Hull Fellows Highlight: Margy Thomas
Much of Margy Thomas’ life and career has been devoted to her hometown of Warrenton, Virginia, a town of about 10,000 people situated between the fringes of exurban Washington, D.C., and the state’s rural Piedmont region.
Her dedication to Warrenton eventually led her to the PATH Foundation, a health legacy funder focused on access to health care, child wellness, mental health and senior services. As a program officer, Margy is able to put her extensive public health education and experience to work – while earning her master’s degree in public health, she even worked with the local government in Warrenton on a Health Impact Assessment.
Already armed with expertise, experience and deep bonds to the community she serves, Margy decided in 2019 to take her development to the next level by signing up for SECF’s Hull Fellows program.
“I was eager to apply to the Hull Fellows program after experiencing the rich hands-on educational opportunities at SECF conferences and regional meetings,” she said. “I wanted to improve my abilities as a leader and build connections across the philanthropic sector.”
The Hull experience, Margy says, has given her a much deeper understanding of philanthropy’s work and how it can be most effective in a community like Warrenton and the three-county region the PATH Foundation serves.
“The Hull Fellows program taught me to break down complex philanthropic concepts and apply them to the context of our community,” she said.
Margy said one Hull webinar, featuring rural philanthropy expert Allen Smart, was particularly informative.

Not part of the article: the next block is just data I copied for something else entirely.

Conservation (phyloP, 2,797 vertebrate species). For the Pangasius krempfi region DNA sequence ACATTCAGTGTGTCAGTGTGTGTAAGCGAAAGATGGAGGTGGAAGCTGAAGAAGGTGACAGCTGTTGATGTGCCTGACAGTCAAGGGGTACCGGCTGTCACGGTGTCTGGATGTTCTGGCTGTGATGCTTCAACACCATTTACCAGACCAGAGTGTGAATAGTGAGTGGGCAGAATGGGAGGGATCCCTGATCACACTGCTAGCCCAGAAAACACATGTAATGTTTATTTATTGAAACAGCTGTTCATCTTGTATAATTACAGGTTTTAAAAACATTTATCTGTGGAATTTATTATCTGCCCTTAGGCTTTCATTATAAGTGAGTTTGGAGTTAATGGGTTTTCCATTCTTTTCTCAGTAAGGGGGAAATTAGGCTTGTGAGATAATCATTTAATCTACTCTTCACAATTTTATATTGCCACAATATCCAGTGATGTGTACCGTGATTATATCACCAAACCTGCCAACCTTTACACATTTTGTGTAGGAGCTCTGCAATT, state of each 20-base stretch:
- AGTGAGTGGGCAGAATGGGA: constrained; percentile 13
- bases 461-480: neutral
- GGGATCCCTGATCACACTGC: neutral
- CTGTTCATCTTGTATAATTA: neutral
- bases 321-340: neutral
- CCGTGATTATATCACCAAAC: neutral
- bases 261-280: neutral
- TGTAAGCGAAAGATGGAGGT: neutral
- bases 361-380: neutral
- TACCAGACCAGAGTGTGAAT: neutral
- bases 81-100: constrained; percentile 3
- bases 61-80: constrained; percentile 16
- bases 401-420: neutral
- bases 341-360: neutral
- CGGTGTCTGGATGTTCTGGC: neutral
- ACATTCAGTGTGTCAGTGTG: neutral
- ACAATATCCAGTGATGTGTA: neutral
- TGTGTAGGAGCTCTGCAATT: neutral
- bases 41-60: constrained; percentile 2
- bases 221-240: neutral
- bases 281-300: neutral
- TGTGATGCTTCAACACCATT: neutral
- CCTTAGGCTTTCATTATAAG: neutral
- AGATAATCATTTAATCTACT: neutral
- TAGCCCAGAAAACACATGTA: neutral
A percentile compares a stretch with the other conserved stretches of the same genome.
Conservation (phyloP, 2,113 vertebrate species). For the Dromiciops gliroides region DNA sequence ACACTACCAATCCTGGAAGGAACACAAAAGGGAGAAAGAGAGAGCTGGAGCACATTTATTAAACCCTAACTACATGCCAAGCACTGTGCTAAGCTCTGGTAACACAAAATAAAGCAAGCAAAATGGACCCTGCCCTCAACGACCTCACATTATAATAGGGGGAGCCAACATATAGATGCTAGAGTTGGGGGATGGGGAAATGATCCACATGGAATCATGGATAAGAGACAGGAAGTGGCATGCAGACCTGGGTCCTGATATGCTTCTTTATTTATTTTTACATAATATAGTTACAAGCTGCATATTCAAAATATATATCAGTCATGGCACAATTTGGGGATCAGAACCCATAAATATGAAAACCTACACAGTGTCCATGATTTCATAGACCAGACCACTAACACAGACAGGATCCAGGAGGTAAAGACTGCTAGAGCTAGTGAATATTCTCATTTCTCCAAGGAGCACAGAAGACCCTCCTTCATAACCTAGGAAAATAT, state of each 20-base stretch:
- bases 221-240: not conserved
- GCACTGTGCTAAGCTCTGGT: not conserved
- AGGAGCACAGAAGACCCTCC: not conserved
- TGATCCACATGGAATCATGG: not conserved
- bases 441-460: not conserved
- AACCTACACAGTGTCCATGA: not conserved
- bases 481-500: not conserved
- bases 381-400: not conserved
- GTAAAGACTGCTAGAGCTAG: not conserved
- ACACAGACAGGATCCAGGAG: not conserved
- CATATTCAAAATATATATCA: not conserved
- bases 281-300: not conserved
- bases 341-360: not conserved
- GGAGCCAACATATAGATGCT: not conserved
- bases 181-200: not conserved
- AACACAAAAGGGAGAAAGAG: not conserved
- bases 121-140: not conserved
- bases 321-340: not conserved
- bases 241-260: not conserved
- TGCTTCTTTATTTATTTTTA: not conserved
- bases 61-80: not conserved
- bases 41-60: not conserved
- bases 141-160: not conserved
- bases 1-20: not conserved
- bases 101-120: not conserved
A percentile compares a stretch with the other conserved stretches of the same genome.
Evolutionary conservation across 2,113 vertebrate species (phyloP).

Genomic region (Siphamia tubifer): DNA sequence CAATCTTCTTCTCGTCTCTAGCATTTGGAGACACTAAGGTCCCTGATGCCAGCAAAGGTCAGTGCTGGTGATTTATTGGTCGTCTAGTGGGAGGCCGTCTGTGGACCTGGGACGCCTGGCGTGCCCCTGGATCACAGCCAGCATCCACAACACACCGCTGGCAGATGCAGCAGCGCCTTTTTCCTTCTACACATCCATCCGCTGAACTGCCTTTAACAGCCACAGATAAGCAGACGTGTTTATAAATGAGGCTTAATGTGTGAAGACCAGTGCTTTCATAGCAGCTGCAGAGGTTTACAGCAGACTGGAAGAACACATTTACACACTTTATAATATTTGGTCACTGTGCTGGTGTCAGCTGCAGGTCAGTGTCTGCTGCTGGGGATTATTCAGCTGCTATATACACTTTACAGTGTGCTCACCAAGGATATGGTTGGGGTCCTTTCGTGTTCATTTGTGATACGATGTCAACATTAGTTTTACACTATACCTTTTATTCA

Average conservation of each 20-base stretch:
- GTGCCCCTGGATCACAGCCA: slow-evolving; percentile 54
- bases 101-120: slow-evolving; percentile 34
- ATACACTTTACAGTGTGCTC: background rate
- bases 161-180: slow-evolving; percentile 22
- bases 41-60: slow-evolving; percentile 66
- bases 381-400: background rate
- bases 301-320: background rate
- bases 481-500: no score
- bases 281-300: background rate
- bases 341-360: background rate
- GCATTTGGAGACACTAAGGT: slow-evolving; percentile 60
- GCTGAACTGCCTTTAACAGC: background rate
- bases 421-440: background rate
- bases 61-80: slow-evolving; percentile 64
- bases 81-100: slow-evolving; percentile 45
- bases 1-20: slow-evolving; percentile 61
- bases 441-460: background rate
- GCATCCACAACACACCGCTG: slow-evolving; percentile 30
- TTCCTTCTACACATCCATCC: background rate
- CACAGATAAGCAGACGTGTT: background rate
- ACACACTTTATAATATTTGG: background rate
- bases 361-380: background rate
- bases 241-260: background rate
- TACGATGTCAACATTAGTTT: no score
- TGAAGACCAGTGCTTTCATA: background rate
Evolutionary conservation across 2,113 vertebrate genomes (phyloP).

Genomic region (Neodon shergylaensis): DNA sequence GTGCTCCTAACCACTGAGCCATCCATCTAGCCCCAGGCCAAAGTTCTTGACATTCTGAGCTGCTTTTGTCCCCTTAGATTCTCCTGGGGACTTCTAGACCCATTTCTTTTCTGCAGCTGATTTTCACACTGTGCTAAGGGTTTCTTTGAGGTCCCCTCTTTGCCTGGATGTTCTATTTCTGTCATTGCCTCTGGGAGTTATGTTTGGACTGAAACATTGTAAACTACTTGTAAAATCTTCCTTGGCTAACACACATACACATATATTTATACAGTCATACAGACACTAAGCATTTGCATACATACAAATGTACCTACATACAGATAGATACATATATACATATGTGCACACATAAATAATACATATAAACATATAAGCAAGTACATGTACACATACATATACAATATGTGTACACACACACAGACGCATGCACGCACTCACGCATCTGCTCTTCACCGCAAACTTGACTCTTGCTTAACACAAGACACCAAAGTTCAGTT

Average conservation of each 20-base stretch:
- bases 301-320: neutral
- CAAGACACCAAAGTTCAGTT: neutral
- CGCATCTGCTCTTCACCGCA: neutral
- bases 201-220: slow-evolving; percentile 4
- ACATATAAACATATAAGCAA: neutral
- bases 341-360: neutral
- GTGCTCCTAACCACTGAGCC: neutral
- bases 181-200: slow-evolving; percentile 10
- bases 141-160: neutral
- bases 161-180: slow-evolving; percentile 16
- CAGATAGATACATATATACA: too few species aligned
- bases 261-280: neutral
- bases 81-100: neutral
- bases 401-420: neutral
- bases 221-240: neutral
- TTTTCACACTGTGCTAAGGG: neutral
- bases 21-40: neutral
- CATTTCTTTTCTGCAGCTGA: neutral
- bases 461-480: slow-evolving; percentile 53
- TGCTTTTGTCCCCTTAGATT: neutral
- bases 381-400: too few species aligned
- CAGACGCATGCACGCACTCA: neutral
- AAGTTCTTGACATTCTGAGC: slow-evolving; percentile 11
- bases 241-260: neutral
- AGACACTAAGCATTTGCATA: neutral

“He explained that evidence-based program models are often not relevant in rural communities,” Margy said. “He illustrated an issue our foundation has repeatedly experienced: applying urban-focused data-driven models to a rural footprint.”
The Hull program has also helped Margy further her goal of expanding her philanthropic network within Virginia – her Hull mentor is Annette Beuchler of the Obici Healthcare Foundation in Suffolk, located in the state’s southeast corner.
“As the leader of another place-based health legacy foundation in the state, Annette was the perfect match,” Margy said. “She continues to be an outstanding source of knowledge and support.”
Given Margy’s experience and interest in public health, the COVID-19 pandemic has been a driving force behind her work for the past year – early on in the pandemic, the PATH Foundation committed to changing its operations to more effectively respond. That shift had a direct impact on Margy’s work as a program officer.
“In March 2020, we signed the Council on Foundations’ pledge that provides greater flexibility to our grantee partners,” she said. “While that lifted requirements on most of our grants, it demanded our program team be more proactive in our communications with grantees to ensure we could remain responsive in extraordinary times.”